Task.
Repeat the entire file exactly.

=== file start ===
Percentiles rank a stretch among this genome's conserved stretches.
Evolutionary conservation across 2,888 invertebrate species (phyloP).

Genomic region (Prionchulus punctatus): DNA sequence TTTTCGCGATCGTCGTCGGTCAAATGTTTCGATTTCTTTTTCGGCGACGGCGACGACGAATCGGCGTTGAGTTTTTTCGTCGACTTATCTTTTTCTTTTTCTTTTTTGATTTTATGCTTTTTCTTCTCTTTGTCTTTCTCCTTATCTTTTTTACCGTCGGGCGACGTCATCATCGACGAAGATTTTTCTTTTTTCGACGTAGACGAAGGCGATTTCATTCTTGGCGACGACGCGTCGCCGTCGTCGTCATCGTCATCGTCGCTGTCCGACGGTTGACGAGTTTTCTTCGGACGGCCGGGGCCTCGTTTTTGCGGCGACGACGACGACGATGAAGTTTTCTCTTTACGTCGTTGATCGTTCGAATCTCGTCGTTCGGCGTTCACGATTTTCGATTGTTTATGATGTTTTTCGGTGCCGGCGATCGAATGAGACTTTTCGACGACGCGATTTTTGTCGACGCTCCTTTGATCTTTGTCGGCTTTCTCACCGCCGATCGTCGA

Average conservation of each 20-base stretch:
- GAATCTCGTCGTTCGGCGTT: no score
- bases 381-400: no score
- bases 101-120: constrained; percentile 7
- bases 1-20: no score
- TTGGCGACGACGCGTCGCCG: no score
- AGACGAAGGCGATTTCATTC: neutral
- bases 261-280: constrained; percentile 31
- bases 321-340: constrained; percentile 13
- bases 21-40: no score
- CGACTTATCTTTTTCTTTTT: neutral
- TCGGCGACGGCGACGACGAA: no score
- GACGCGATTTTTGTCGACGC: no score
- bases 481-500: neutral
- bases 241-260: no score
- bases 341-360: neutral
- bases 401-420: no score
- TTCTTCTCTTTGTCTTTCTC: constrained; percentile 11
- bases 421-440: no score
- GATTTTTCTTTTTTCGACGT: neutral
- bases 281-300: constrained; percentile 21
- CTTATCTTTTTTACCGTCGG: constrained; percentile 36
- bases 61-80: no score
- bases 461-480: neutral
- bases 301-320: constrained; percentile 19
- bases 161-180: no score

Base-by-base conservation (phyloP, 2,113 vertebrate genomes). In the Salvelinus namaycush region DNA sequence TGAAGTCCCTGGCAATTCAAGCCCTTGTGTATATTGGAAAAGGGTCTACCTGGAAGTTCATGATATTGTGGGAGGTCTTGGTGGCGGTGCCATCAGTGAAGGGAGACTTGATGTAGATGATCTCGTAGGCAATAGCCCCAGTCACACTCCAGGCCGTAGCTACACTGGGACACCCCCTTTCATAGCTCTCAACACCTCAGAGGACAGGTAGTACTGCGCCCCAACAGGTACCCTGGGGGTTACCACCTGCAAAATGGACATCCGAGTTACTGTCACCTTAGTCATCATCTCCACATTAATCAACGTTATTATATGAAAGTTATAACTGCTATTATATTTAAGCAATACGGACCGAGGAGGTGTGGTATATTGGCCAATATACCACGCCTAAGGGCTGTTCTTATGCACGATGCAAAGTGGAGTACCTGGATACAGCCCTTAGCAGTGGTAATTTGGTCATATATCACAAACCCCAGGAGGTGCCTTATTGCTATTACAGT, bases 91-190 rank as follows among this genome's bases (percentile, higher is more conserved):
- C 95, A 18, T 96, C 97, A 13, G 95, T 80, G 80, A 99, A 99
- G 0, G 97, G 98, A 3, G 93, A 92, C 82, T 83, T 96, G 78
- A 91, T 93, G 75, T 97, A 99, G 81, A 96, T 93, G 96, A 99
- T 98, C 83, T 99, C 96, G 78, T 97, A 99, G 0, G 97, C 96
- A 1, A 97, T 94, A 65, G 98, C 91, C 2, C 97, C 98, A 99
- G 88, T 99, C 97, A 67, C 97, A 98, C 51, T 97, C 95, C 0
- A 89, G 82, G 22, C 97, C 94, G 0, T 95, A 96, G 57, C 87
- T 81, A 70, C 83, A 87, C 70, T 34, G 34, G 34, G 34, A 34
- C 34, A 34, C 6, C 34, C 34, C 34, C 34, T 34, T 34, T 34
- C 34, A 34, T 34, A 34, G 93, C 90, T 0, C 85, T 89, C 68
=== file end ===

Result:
Percentiles rank a stretch among this genome's conserved stretches.
Evolutionary conservation across 2,888 invertebrate species (phyloP).

Genomic region (Prionchulus punctatus): DNA sequence TTTTCGCGATCGTCGTCGGTCAAATGTTTCGATTTCTTTTTCGGCGACGGCGACGACGAATCGGCGTTGAGTTTTTTCGTCGACTTATCTTTTTCTTTTTCTTTTTTGATTTTATGCTTTTTCTTCTCTTTGTCTTTCTCCTTATCTTTTTTACCGTCGGGCGACGTCATCATCGACGAAGATTTTTCTTTTTTCGACGTAGACGAAGGCGATTTCATTCTTGGCGACGACGCGTCGCCGTCGTCGTCATCGTCATCGTCGCTGTCCGACGGTTGACGAGTTTTCTTCGGACGGCCGGGGCCTCGTTTTTGCGGCGACGACGACGACGATGAAGTTTTCTCTTTACGTCGTTGATCGTTCGAATCTCGTCGTTCGGCGTTCACGATTTTCGATTGTTTATGATGTTTTTCGGTGCCGGCGATCGAATGAGACTTTTCGACGACGCGATTTTTGTCGACGCTCCTTTGATCTTTGTCGGCTTTCTCACCGCCGATCGTCGA

Average conservation of each 20-base stretch:
- GAATCTCGTCGTTCGGCGTT: no score
- bases 381-400: no score
- bases 101-120: constrained; percentile 7
- bases 1-20: no score
- TTGGCGACGACGCGTCGCCG: no score
- AGACGAAGGCGATTTCATTC: neutral
- bases 261-280: constrained; percentile 31
- bases 321-340: constrained; percentile 13
- bases 21-40: no score
- CGACTTATCTTTTTCTTTTT: neutral
- TCGGCGACGGCGACGACGAA: no score
- GACGCGATTTTTGTCGACGC: no score
- bases 481-500: neutral
- bases 241-260: no score
- bases 341-360: neutral
- bases 401-420: no score
- TTCTTCTCTTTGTCTTTCTC: constrained; percentile 11
- bases 421-440: no score
- GATTTTTCTTTTTTCGACGT: neutral
- bases 281-300: constrained; percentile 21
- CTTATCTTTTTTACCGTCGG: constrained; percentile 36
- bases 61-80: no score
- bases 461-480: neutral
- bases 301-320: constrained; percentile 19
- bases 161-180: no score

Base-by-base conservation (phyloP, 2,113 vertebrate genomes). In the Salvelinus namaycush region DNA sequence TGAAGTCCCTGGCAATTCAAGCCCTTGTGTATATTGGAAAAGGGTCTACCTGGAAGTTCATGATATTGTGGGAGGTCTTGGTGGCGGTGCCATCAGTGAAGGGAGACTTGATGTAGATGATCTCGTAGGCAATAGCCCCAGTCACACTCCAGGCCGTAGCTACACTGGGACACCCCCTTTCATAGCTCTCAACACCTCAGAGGACAGGTAGTACTGCGCCCCAACAGGTACCCTGGGGGTTACCACCTGCAAAATGGACATCCGAGTTACTGTCACCTTAGTCATCATCTCCACATTAATCAACGTTATTATATGAAAGTTATAACTGCTATTATATTTAAGCAATACGGACCGAGGAGGTGTGGTATATTGGCCAATATACCACGCCTAAGGGCTGTTCTTATGCACGATGCAAAGTGGAGTACCTGGATACAGCCCTTAGCAGTGGTAATTTGGTCATATATCACAAACCCCAGGAGGTGCCTTATTGCTATTACAGT, bases 91-190 rank as follows among this genome's bases (percentile, higher is more conserved):
- C 95, A 18, T 96, C 97, A 13, G 95, T 80, G 80, A 99, A 99
- G 0, G 97, G 98, A 3, G 93, A 92, C 82, T 83, T 96, G 78
- A 91, T 93, G 75, T 97, A 99, G 81, A 96, T 93, G 96, A 99
- T 98, C 83, T 99, C 96, G 78, T 97, A 99, G 0, G 97, C 96
- A 1, A 97, T 94, A 65, G 98, C 91, C 2, C 97, C 98, A 99
- G 88, T 99, C 97, A 67, C 97, A 98, C 51, T 97, C 95, C 0
- A 89, G 82, G 22, C 97, C 94, G 0, T 95, A 96, G 57, C 87
- T 81, A 70, C 83, A 87, C 70, T 34, G 34, G 34, G 34, A 34
- C 34, A 34, C 6, C 34, C 34, C 34, C 34, T 34, T 34, T 34
- C 34, A 34, T 34, A 34, G 93, C 90, T 0, C 85, T 89, C 68